Three area schools have earned top honors from the U.S. Department of Agriculture for promoting excellence in nutrition and physical activity.
Manhattan Christian, Monforton and Belgrade schools were recognized as three of 73 Montana schools that qualified for the Healthier US School Challenge awards.
Last Spring, Monforton earned three silver awards for excellence in nutrition and physical activity. The school will receive $3,000 in prize money from the USDA to support its school meals program.
“This was a great collaborative effort involving the school’s wellness committee, comprised of parents and staff,” Monforton School Superintendent Darren Strauch said. “The school lunch program at Monforton is high quality, especially when you realize we are using a remodeled classroom to serve over 300 students.”
At Manhattan Christian, Food Services Manager Brenda Flikkema netted the school two silver awards. Flikkema said though the school is private, the hot lunch program is federally subsidized.
To qualify for the awards, Flikkema had to submit a detailed application with school menus, recipes, nutrition education, opportunities for physical activity and the school’s wellness policy.
Submitting her part of the paperwork mountain wasn’t too challenging. Talking to the school’s various gym teachers and finding out about nutrition education took more time and effort.
Flikkema serves about 170 students in grades kindergarten to 12 each day. In her 11 years in the Manhattan Christian kitchen, Flikkema said she has learned students’ favorite meal: hamburgers. She has also learned that most students are eager to try new things.
Recently Flikkema got student to try pluots, a plum and apricots hybrid. Kids loved them. Flikkema said her staff also works hard to whip things up from scratch.
While daily dinner rolls may be frozen, sub sandwich bread is homemade. And though Flikkema is federally mandated to serve more colorful fruits and veggies, she still finds a way to serve dessert a few times a week. On a Friday afternoon, she says students enjoyed rice krispie bars.
Federal guidelines being handed down to schools for hot lunch programs are increasingly stringent. There are calorie limits for each age group of students.
Cindy Trammell, the head cook at Belgrade’s Ridge View Elementary School, said she is allowed to feed students 600 to 700 calories at lunch.
Since she implemented the My Plate feeding standard last fall, Trammell has worked to lure kids to the new vegetables.
“We’re offering kids different vegetables, legumes, whole grains and fruits,” Trammell said. “I’m trying to put it together in a way that’s colorful and pleasing.”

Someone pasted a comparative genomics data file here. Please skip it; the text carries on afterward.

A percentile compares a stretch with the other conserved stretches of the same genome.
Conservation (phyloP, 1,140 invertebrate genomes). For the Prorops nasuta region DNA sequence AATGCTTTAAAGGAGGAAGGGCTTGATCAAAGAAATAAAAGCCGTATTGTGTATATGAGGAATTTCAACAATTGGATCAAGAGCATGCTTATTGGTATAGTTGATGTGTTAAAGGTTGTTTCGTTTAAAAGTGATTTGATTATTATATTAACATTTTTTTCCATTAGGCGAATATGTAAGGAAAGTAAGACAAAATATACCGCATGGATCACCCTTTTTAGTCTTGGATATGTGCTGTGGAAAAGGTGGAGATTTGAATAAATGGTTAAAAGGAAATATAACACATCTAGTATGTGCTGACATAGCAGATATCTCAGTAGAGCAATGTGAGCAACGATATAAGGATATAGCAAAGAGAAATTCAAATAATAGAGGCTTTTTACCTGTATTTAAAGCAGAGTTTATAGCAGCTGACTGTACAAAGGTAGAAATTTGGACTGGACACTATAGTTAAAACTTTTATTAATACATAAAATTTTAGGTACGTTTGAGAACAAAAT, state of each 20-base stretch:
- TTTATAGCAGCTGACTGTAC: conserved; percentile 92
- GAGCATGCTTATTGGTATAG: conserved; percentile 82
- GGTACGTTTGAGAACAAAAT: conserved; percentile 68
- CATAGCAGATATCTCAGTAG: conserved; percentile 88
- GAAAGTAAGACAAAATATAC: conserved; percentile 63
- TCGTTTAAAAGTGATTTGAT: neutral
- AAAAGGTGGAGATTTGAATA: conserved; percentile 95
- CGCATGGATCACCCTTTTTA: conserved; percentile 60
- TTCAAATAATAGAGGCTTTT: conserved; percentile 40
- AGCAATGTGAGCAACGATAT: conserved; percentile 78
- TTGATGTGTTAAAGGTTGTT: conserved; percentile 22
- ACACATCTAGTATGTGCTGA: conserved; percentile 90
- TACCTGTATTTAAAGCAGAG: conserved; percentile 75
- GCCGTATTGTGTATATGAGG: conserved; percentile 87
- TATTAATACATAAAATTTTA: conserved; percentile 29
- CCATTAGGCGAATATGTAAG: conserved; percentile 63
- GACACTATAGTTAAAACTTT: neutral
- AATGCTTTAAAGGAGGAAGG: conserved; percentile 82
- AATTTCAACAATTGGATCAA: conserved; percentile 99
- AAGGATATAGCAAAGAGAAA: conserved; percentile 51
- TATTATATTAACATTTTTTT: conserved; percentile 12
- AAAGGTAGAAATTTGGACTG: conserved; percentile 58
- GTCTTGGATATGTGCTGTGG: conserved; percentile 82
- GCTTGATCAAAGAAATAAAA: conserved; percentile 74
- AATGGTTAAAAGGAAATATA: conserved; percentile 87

My Plate is part of the USDA’s nationwide overhaul of the hot lunch system. Since implementation last year, cooks are responsible for adding more fresh fruits and vegetables to students’ trays while offering a few ounces of lean protein and at least one serving of legumes per week.
Half of all grains must be whole grain rich this year. At the beginning of the 2014-2015 school year, all grains must be whole grain rich.
Trammell said she was forced to cut back on desserts and offer kids green, red and orange colored produce instead. Some children were hesitant to try foods they’ve never heard of.
“It would be so great if parents would join on the veggie train, so to speak,” Trammell said. “If we can get them to try it, then they usually like it.”
For 20 years, Trammell has worked in Belgrade school kitchens. Her six children graduated from Belgrade High School. She’s well versed in coaxing kids to eat. Over the years though, that challenge has burgeoned.
Old meal favorites, like chicken nuggets, have been nutritionally updated to include a whole grain breading. The cinnamon rolls Trammell used to make from scratch had to be cut from the menu, as did the weekly servings of dessert.
The stacks of paperwork and mounds of federal restrictions have grown as well. This year, she will count students’ calories. Next year, she will watch sodium levels.
Despite the rules, Trammell said she’s happy to implement healthy menus.
“We want parents to know we’re promoting healthy living,” she said. “It’s hard for parents these days. They are really busy.”
Those busy parents have been noticing, too. Last year when Trammell implemented the My Plate menu, parents thanked her for nutritiously feeding their children.
Ridge View students are allowed to pick from two entrees or a salad each day. They can also take side items, like servings of veggies and fruit and a carton of milk. About once a month, Trammell said she can offer and a fan favorite, like chocolate cake.
For her efforts in the kitchen, Trammell earned $500 from the USDA. Both the Heck/Quaw Elementary School and the Intermediate School earned $500 rewards for their work feeding students last year, as well.
Montana State Superintendent Denise Juneau praised the winning schools for their hard work.
“Schools receiving these awards are models for schools across the state because they demonstrate their commitment to the health and wellness of Montana children,” Juneau said. “Children who eat healthy meals and are active are better prepared for success in the classroom.”